The Lord Adonis is one of the few politicians in recent British history to have tergiversated twice in his career. He started life as an SDP councillor on Oxford City Council and then joined the newly formed Liberal Democrats, I believe even going so far as to win the Party’s nomination as prospective parliamentary candidate for Westbury in the mid-1990s. However, before the 1997 election, he had left the Party and eventually became a Labour supporter and took the Labour Whip when appointed a peer. Now he has it has been reported resigned from that Party to take up an appointment under the Conservative government.

I first met Lord Adonis in the 1980s when I was chairman of the Costwold Line Promotion Group that was campaigning initially to save and then to improve the line between Oxford and Worcester – he was already interested in railways at that time. Incidentally, that was ten years after I met Jeremy Corbyn in Hornsey during the two 1974 general elections where I was the agent for the Liberal candidate and he was part of Labour’s election team in Hornsey.

After Oxford, Lord Adonis went on to be the Education correspondent at the Financial Times for several years and I recall feeding him stories about data on education issues such as pupil teacher ratios and the cuts to music services under the Thatcher government.

Lord Adonis is a very able man with concerns about issues such as transport and education that he is able to articulate effectively. He has a concern for those the system doesn’t protect; hence his early support for academies after he spent a period while in Oxford as a governor of a secondary school in Blackbird Leys, the estate in south Oxford located in a part of the city where there is significant deprivation.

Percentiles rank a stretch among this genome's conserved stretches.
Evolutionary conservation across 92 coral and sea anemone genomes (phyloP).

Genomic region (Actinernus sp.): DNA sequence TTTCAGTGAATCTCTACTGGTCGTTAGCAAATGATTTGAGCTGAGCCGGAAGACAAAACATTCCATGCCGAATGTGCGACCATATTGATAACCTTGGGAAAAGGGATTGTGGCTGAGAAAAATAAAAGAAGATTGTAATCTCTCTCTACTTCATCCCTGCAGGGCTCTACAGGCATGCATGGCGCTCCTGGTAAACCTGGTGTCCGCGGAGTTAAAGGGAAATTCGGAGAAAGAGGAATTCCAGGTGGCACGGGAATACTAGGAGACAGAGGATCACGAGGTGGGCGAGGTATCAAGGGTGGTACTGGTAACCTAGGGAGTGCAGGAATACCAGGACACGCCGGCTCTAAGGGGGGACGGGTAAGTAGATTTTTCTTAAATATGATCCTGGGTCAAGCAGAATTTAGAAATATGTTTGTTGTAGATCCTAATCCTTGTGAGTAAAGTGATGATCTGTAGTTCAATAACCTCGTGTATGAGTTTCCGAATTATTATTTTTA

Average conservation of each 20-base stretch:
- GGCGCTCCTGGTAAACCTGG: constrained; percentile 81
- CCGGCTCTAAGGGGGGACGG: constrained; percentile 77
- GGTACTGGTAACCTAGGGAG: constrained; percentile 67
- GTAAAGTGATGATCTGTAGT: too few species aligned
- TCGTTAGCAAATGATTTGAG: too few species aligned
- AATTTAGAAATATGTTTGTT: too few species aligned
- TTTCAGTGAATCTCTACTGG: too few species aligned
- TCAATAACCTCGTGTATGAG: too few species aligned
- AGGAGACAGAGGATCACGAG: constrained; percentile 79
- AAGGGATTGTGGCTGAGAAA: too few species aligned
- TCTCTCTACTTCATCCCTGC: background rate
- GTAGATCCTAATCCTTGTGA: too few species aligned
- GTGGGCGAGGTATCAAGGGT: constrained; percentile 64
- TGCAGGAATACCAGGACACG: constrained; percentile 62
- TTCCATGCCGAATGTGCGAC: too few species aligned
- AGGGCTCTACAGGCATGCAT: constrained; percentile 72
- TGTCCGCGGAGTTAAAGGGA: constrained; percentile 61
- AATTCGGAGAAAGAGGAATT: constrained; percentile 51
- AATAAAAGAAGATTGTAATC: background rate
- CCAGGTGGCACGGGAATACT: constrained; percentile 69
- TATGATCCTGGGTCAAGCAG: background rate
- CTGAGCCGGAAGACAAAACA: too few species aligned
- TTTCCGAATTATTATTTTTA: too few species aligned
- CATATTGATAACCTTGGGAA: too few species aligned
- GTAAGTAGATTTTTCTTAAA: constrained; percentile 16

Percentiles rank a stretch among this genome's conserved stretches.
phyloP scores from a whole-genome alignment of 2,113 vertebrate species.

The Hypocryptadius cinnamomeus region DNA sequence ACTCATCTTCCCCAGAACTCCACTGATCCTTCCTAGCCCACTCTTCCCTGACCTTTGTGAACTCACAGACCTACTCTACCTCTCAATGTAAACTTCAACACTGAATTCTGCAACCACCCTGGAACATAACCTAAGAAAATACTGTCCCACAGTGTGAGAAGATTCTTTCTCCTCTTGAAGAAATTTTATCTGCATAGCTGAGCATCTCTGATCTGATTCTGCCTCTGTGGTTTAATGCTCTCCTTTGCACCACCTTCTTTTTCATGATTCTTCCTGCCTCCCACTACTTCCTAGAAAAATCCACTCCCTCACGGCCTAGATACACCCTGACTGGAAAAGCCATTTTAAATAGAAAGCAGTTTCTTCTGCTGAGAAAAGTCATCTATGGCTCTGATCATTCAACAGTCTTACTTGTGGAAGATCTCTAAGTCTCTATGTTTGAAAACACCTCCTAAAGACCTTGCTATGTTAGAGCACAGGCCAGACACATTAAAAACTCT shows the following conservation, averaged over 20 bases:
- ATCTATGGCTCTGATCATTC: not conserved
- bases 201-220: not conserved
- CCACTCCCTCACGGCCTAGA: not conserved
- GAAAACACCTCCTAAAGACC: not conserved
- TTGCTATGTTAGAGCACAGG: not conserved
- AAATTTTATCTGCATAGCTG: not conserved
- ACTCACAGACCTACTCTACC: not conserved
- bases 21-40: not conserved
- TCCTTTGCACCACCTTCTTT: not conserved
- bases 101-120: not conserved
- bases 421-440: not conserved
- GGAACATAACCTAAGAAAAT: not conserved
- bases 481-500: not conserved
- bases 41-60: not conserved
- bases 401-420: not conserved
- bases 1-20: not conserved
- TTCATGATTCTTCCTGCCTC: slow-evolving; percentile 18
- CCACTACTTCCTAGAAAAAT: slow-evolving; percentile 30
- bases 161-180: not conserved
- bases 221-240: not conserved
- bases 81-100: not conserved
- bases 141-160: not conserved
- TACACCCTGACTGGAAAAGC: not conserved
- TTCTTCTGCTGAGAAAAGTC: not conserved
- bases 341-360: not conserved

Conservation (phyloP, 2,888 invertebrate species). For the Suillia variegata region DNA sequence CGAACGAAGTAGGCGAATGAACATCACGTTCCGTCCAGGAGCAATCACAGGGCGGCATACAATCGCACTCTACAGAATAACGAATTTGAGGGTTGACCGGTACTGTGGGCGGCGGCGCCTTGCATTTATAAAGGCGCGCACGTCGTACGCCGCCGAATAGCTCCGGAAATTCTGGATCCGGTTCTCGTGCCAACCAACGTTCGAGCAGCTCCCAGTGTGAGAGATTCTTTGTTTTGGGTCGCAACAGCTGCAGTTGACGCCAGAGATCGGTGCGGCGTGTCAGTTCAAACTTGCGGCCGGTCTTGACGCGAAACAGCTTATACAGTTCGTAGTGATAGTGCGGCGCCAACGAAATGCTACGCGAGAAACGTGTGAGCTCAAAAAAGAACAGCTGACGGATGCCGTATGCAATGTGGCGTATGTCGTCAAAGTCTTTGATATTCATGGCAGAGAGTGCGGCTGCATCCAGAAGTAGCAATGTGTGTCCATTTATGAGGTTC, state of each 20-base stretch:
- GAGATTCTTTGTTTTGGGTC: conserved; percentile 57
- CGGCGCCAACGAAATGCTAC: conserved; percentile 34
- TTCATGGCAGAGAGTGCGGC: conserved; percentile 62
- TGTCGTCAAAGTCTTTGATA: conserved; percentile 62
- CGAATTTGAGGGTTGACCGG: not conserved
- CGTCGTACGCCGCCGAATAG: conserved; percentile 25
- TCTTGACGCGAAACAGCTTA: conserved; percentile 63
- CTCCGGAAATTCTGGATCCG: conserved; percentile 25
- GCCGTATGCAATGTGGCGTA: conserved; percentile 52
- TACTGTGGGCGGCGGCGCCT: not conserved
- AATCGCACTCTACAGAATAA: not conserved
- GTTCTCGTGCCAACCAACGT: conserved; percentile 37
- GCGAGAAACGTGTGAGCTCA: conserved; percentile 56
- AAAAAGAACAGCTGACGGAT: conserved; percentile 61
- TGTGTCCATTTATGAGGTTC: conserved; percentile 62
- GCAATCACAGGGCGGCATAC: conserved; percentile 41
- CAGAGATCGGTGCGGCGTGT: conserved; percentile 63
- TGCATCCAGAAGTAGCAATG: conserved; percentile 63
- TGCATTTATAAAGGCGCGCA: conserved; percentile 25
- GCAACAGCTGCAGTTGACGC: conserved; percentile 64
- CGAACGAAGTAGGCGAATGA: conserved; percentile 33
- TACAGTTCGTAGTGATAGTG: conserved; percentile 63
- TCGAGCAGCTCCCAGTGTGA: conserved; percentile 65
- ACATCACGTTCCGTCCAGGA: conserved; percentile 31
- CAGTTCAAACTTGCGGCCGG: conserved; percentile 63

As someone who has remained a Liberal for more than 50 years, despite two periods of political neutrality during my career, once as a civil servant and the other as vice-chairman of a national charity, I would never have surrendered my basic beliefs and, despite differences with my Party at times, would never have wanted to leave it.

No doubt some journalist or other will ask Lord Adonis how he has been able to reconcile a political life with adherence to three different political ideologies, assuming he now accepts the basic direction of travel of the Conservative government in taking on his new job. If he doesn’t, then he should make clear the grounds on which he has accepted the post.

I cannot also help but wonder if there are some Conservative Party members that will feel just a tiny bit put out at the appointment of Lord Adonis. The message to them being, even if you work hard for the Party, we will take the best person even if traditionally they have been part of the opposition to our values.

One wonders if this act of tergiversation will be the first of many in a re-alignment of political opinion in England or just a rare footnote in British political history and the career of one individual?


3 thoughts on “Tergiversate

  1. I’ve often questioned whether Lord Adonis’s place was really with the Labour party. Michael Gove, for example, was forever praising him. Shortly before the 2010 election, Policy Exchange published a report called ‘Blocking the Best’ which promoted, among other things, running schools for profit. Gove spoke at its launch and said he would allow groups like Serco to run schools. This is what ‘Blocking the Best’ (page 8) said about Adonis:

    ‘When Tony Blair introduced academies, officials and the most radical ministers (including Lord Adonis and John Hutton) knew that allowing profit would provide a significant boost to the market, but considered the politics unworkable.’


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